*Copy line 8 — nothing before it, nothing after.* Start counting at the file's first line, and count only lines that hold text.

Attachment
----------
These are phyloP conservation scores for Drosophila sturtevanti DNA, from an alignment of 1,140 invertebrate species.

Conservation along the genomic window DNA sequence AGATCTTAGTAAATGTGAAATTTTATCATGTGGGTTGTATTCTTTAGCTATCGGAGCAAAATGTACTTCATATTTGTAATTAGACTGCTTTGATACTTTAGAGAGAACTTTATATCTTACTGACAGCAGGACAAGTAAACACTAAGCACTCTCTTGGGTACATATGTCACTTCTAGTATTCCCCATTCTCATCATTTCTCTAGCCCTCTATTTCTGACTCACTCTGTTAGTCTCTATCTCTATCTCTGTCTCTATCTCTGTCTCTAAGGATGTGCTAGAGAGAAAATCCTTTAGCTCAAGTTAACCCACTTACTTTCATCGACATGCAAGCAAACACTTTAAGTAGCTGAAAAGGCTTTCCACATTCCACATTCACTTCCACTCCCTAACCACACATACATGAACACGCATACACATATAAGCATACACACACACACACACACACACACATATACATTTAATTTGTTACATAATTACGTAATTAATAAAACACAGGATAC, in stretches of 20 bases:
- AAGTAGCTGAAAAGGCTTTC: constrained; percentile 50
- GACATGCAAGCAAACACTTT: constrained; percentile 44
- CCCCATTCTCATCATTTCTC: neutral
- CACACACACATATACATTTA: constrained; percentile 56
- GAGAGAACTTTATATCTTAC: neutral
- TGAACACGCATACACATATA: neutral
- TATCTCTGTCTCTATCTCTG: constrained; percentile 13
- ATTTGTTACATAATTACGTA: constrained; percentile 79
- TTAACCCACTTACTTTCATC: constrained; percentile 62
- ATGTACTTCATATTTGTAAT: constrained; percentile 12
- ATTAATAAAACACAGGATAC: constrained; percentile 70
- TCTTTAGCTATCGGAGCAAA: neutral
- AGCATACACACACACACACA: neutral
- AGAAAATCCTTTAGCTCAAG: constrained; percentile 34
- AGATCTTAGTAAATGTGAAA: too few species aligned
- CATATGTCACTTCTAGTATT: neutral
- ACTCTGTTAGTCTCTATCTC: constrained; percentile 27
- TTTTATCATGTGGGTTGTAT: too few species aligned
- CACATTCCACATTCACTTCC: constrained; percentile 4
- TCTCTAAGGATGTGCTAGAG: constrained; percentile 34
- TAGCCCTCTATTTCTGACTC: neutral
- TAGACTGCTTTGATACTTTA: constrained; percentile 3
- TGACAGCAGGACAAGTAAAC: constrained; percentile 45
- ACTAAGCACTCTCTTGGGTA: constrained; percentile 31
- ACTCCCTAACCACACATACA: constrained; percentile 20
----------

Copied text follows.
- TGAACACGCATACACATATA: neutral